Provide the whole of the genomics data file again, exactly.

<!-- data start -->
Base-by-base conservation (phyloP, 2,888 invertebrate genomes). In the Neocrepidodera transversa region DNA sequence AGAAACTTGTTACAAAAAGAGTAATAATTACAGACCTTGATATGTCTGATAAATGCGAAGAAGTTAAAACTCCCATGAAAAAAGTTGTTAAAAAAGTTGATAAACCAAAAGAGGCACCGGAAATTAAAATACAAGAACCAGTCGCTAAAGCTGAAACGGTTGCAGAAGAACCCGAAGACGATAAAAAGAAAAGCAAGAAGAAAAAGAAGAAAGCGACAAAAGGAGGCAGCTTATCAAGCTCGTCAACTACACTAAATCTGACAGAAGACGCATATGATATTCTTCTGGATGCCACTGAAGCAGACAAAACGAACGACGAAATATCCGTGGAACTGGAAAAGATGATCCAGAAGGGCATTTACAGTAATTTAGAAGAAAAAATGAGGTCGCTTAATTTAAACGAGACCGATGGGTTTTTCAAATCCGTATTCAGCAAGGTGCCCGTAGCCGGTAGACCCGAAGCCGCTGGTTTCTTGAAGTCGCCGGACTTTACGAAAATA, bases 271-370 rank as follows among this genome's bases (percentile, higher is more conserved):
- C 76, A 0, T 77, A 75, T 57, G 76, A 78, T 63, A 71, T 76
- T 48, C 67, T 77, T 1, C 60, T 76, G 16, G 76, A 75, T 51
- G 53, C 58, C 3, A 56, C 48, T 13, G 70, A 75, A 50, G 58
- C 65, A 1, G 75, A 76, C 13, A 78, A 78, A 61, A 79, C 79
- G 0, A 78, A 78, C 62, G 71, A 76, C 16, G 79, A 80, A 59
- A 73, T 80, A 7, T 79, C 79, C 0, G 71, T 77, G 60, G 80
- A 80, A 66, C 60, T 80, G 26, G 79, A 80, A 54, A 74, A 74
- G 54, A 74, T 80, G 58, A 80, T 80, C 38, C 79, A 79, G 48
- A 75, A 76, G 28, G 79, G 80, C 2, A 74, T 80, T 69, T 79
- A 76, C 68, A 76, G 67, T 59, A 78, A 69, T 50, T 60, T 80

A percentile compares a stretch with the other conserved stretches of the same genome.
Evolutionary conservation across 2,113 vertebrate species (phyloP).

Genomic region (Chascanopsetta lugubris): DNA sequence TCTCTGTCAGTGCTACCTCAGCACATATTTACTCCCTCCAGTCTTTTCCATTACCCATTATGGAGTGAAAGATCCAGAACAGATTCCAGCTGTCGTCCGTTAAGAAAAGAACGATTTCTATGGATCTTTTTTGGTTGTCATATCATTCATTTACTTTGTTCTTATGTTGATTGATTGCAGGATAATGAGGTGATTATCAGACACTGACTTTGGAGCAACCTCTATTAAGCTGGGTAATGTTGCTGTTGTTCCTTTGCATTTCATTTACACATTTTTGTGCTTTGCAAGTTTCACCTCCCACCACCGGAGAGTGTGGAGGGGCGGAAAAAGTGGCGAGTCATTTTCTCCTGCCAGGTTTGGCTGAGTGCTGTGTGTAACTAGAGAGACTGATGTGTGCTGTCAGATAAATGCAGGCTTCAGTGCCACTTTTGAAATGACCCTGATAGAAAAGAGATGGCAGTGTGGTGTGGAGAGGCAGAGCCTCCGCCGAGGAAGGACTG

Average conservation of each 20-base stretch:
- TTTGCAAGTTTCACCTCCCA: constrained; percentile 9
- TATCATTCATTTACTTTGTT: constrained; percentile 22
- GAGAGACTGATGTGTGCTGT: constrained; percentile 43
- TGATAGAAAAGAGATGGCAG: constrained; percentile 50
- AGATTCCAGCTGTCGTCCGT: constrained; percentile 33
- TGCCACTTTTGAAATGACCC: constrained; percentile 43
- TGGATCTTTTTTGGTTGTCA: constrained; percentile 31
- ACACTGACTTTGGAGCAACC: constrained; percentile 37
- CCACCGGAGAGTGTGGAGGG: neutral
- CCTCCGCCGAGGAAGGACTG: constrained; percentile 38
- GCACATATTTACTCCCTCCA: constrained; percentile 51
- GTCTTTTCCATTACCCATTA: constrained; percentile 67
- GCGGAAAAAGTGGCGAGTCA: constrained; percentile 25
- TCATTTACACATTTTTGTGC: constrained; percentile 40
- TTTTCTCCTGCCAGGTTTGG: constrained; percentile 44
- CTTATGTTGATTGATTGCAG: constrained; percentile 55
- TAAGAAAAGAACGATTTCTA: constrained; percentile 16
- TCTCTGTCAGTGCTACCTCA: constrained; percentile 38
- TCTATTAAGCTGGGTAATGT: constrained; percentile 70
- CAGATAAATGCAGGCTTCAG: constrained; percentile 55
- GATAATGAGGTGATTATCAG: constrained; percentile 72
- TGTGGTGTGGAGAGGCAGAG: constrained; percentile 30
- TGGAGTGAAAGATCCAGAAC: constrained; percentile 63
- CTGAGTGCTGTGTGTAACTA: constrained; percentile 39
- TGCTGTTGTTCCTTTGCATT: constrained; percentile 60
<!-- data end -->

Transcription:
Base-by-base conservation (phyloP, 2,888 invertebrate genomes). In the Neocrepidodera transversa region DNA sequence AGAAACTTGTTACAAAAAGAGTAATAATTACAGACCTTGATATGTCTGATAAATGCGAAGAAGTTAAAACTCCCATGAAAAAAGTTGTTAAAAAAGTTGATAAACCAAAAGAGGCACCGGAAATTAAAATACAAGAACCAGTCGCTAAAGCTGAAACGGTTGCAGAAGAACCCGAAGACGATAAAAAGAAAAGCAAGAAGAAAAAGAAGAAAGCGACAAAAGGAGGCAGCTTATCAAGCTCGTCAACTACACTAAATCTGACAGAAGACGCATATGATATTCTTCTGGATGCCACTGAAGCAGACAAAACGAACGACGAAATATCCGTGGAACTGGAAAAGATGATCCAGAAGGGCATTTACAGTAATTTAGAAGAAAAAATGAGGTCGCTTAATTTAAACGAGACCGATGGGTTTTTCAAATCCGTATTCAGCAAGGTGCCCGTAGCCGGTAGACCCGAAGCCGCTGGTTTCTTGAAGTCGCCGGACTTTACGAAAATA, bases 271-370 rank as follows among this genome's bases (percentile, higher is more conserved):
- C 76, A 0, T 77, A 75, T 57, G 76, A 78, T 63, A 71, T 76
- T 48, C 67, T 77, T 1, C 60, T 76, G 16, G 76, A 75, T 51
- G 53, C 58, C 3, A 56, C 48, T 13, G 70, A 75, A 50, G 58
- C 65, A 1, G 75, A 76, C 13, A 78, A 78, A 61, A 79, C 79
- G 0, A 78, A 78, C 62, G 71, A 76, C 16, G 79, A 80, A 59
- A 73, T 80, A 7, T 79, C 79, C 0, G 71, T 77, G 60, G 80
- A 80, A 66, C 60, T 80, G 26, G 79, A 80, A 54, A 74, A 74
- G 54, A 74, T 80, G 58, A 80, T 80, C 38, C 79, A 79, G 48
- A 75, A 76, G 28, G 79, G 80, C 2, A 74, T 80, T 69, T 79
- A 76, C 68, A 76, G 67, T 59, A 78, A 69, T 50, T 60, T 80

A percentile compares a stretch with the other conserved stretches of the same genome.
Evolutionary conservation across 2,113 vertebrate species (phyloP).

Genomic region (Chascanopsetta lugubris): DNA sequence TCTCTGTCAGTGCTACCTCAGCACATATTTACTCCCTCCAGTCTTTTCCATTACCCATTATGGAGTGAAAGATCCAGAACAGATTCCAGCTGTCGTCCGTTAAGAAAAGAACGATTTCTATGGATCTTTTTTGGTTGTCATATCATTCATTTACTTTGTTCTTATGTTGATTGATTGCAGGATAATGAGGTGATTATCAGACACTGACTTTGGAGCAACCTCTATTAAGCTGGGTAATGTTGCTGTTGTTCCTTTGCATTTCATTTACACATTTTTGTGCTTTGCAAGTTTCACCTCCCACCACCGGAGAGTGTGGAGGGGCGGAAAAAGTGGCGAGTCATTTTCTCCTGCCAGGTTTGGCTGAGTGCTGTGTGTAACTAGAGAGACTGATGTGTGCTGTCAGATAAATGCAGGCTTCAGTGCCACTTTTGAAATGACCCTGATAGAAAAGAGATGGCAGTGTGGTGTGGAGAGGCAGAGCCTCCGCCGAGGAAGGACTG

Average conservation of each 20-base stretch:
- TTTGCAAGTTTCACCTCCCA: constrained; percentile 9
- TATCATTCATTTACTTTGTT: constrained; percentile 22
- GAGAGACTGATGTGTGCTGT: constrained; percentile 43
- TGATAGAAAAGAGATGGCAG: constrained; percentile 50
- AGATTCCAGCTGTCGTCCGT: constrained; percentile 33
- TGCCACTTTTGAAATGACCC: constrained; percentile 43
- TGGATCTTTTTTGGTTGTCA: constrained; percentile 31
- ACACTGACTTTGGAGCAACC: constrained; percentile 37
- CCACCGGAGAGTGTGGAGGG: neutral
- CCTCCGCCGAGGAAGGACTG: constrained; percentile 38
- GCACATATTTACTCCCTCCA: constrained; percentile 51
- GTCTTTTCCATTACCCATTA: constrained; percentile 67
- GCGGAAAAAGTGGCGAGTCA: constrained; percentile 25
- TCATTTACACATTTTTGTGC: constrained; percentile 40
- TTTTCTCCTGCCAGGTTTGG: constrained; percentile 44
- CTTATGTTGATTGATTGCAG: constrained; percentile 55
- TAAGAAAAGAACGATTTCTA: constrained; percentile 16
- TCTCTGTCAGTGCTACCTCA: constrained; percentile 38
- TCTATTAAGCTGGGTAATGT: constrained; percentile 70
- CAGATAAATGCAGGCTTCAG: constrained; percentile 55
- GATAATGAGGTGATTATCAG: constrained; percentile 72
- TGTGGTGTGGAGAGGCAGAG: constrained; percentile 30
- TGGAGTGAAAGATCCAGAAC: constrained; percentile 63
- CTGAGTGCTGTGTGTAACTA: constrained; percentile 39
- TGCTGTTGTTCCTTTGCATT: constrained; percentile 60